IRIS pairs legendary 87-year-old documentarian Albert Maysles with Iris Apfel, the quick-witted, flamboyantly dressed 93-year-old style maven who has had an outsized presence on the New York fashion scene for decades. More than a fashion film, the documentary is a story about creativity and how, even in Iris’ dotage, a soaring free spirit continues to inspire. IRIS portrays a singular woman whose enthusiasm for fashion, art and people are life’s sustenance and reminds us that dressing, and indeed life, is nothing but an experiment.


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  • ★★★★ review by Emily Housel on Letterboxd


    I love queen Iris so much 💘💘💘

    Unfortunately, this documentary dosen't really do her justice, would've loved to see more of her backstory. She had some very insightful things to say and I really enjoyed watching her design and accessorize in her element. One of the coolest women ever. Absolutely an inspiration.

  • ★★★★ review by 'Becca'lise on Letterboxd

    Iris + Carl 4ever

  • ★★★★ review by John on Letterboxd

    An unexpected companion piece to 2011's Bill Cunningham New York, Iris provides a glimpse into the work of an eccentric New York fashionista and an historical perspective on a lost art and sensibility.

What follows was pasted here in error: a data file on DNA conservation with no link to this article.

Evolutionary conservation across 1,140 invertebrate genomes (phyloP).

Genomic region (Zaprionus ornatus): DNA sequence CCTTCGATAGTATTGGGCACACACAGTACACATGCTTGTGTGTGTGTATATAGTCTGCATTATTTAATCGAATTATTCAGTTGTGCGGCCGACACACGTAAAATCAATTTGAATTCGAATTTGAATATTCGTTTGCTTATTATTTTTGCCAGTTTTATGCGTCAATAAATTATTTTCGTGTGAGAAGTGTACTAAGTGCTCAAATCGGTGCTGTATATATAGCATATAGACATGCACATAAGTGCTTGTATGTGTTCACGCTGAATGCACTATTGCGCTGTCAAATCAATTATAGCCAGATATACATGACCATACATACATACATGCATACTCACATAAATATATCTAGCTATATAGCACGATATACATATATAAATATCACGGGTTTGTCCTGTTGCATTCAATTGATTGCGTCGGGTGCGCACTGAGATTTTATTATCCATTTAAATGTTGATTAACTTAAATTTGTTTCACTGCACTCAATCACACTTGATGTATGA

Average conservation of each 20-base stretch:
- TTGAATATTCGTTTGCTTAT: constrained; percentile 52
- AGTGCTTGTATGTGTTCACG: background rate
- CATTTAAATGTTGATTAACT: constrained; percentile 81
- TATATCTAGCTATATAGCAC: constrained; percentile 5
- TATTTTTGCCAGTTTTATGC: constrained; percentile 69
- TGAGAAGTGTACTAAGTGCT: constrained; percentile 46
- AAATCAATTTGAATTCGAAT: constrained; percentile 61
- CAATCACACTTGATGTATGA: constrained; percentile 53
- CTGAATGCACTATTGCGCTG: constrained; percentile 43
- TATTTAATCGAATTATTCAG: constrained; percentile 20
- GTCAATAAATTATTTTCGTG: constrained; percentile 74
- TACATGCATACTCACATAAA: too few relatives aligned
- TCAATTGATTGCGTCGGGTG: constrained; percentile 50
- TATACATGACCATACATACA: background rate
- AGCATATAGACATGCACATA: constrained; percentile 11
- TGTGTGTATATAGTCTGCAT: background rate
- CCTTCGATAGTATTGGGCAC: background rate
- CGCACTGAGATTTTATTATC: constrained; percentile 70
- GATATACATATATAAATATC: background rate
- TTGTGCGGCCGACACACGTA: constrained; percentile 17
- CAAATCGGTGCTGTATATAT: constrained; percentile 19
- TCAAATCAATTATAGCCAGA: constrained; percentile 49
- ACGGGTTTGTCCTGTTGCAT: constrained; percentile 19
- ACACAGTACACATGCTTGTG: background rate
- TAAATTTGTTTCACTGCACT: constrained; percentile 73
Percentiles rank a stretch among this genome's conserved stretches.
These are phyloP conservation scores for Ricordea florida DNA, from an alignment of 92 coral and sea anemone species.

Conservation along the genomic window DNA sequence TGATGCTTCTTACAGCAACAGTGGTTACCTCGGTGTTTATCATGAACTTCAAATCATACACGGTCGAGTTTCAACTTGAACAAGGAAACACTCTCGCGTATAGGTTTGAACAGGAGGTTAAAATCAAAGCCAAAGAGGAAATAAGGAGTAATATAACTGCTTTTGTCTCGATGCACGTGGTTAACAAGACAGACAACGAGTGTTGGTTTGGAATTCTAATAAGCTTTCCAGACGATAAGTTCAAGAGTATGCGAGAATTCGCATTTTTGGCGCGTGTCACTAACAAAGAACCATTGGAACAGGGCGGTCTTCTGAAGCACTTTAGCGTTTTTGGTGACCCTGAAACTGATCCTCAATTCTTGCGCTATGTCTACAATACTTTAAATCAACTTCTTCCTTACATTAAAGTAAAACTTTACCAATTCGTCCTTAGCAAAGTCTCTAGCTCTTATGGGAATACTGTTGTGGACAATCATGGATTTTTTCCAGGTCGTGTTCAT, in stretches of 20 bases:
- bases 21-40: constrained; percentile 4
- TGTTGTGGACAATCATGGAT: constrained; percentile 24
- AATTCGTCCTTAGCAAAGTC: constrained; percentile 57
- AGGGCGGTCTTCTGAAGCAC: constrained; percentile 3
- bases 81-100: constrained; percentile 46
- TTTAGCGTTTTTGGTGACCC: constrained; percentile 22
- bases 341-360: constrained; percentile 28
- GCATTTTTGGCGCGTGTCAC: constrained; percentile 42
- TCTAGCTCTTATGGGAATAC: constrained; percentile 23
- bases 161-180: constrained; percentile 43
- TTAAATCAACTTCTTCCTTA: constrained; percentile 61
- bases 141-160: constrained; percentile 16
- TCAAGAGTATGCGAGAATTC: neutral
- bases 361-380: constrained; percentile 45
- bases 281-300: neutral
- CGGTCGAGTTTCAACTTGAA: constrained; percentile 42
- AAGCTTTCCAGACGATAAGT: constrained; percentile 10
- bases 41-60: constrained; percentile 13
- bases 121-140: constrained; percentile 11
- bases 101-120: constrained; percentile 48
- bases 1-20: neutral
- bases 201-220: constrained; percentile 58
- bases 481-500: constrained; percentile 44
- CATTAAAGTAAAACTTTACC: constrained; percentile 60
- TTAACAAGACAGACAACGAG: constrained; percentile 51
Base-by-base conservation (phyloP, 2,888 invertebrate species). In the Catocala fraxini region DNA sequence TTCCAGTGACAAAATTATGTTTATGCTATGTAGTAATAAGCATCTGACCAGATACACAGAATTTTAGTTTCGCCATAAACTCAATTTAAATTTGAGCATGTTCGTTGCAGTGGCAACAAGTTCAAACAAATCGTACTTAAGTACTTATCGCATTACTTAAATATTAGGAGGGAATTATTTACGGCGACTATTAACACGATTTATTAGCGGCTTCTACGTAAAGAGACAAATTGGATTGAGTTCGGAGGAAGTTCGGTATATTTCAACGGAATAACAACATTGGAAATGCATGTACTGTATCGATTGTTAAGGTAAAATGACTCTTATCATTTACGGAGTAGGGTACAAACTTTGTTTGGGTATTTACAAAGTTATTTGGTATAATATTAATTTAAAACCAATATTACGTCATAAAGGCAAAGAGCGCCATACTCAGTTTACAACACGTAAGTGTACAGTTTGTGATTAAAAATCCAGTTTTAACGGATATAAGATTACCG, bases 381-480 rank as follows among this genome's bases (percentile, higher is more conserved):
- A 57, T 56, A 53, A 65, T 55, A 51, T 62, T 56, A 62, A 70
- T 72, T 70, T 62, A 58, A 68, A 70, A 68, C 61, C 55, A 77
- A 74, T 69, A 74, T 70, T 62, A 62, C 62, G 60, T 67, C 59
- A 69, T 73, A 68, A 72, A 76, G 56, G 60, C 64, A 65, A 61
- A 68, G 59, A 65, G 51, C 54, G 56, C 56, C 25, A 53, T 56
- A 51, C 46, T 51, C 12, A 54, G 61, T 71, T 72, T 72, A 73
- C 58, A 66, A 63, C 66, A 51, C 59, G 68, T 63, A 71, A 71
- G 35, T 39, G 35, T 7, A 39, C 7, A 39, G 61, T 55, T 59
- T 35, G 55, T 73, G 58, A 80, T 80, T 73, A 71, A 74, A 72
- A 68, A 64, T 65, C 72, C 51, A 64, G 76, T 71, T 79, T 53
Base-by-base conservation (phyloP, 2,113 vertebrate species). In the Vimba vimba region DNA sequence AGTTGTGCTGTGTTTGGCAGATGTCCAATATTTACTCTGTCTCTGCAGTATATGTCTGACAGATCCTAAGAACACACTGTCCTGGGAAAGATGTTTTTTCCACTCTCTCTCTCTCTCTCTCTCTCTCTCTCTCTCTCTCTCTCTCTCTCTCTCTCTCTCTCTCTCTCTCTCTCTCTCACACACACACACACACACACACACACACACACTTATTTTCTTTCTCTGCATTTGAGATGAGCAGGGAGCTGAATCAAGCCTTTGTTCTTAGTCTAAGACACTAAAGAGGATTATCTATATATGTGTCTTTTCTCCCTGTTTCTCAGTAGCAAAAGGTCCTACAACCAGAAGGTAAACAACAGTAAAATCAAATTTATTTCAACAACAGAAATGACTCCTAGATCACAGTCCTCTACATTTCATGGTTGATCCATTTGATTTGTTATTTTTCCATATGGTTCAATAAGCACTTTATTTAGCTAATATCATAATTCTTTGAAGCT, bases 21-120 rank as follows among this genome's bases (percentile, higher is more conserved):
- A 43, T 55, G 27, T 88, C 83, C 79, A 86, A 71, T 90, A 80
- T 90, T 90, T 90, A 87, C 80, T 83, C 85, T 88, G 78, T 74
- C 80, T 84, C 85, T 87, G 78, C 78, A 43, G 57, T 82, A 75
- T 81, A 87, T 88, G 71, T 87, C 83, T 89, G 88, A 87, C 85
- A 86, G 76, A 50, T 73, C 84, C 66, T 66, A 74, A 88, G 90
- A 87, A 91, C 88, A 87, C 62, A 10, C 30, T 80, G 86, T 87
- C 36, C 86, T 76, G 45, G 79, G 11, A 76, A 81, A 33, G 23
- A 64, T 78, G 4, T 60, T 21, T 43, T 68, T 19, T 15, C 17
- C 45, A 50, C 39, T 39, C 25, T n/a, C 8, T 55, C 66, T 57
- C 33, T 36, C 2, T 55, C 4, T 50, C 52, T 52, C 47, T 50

• ★★★★ review by Rembrandt Q Pumpernickel on Letterboxd

    If Iris the film were as colorful and original as Iris the person, this might be a five star. But even with this film being your basic documentary, Iris Apfel is so fascinating that I'm fairly sure I could've watched her for double the runtime and never been bored. The film made me want to be the type of person who is really fashionable, but I know I would never dedicate that amount of time to my look. Dress me, Iris?

  • ★★★½ review by Jared on Letterboxd

    Being my first Albert Maysles documentary, Iris was enormously pleasing in it's smallness. It paints fashion, Iris Apfel's life passion, as a vehicle for politics, culture, science, architecture, and personality. Iris herself is a fascinating figure, ceaselessly passionate and adorably stubborn. Maysles seems to find a kindred spirit within her, as the documentary mostly explores her restless creative drive and undimmed curiosity. From my brief research into the work of Maysles, it seems Iris is really a decent place to start with his work. It's observant and patient, allowing the subject to cultivate the flair instead of the camera. It could be seen as a thoughtful tribute from one innovator to another, one dimensional but casually provocative.

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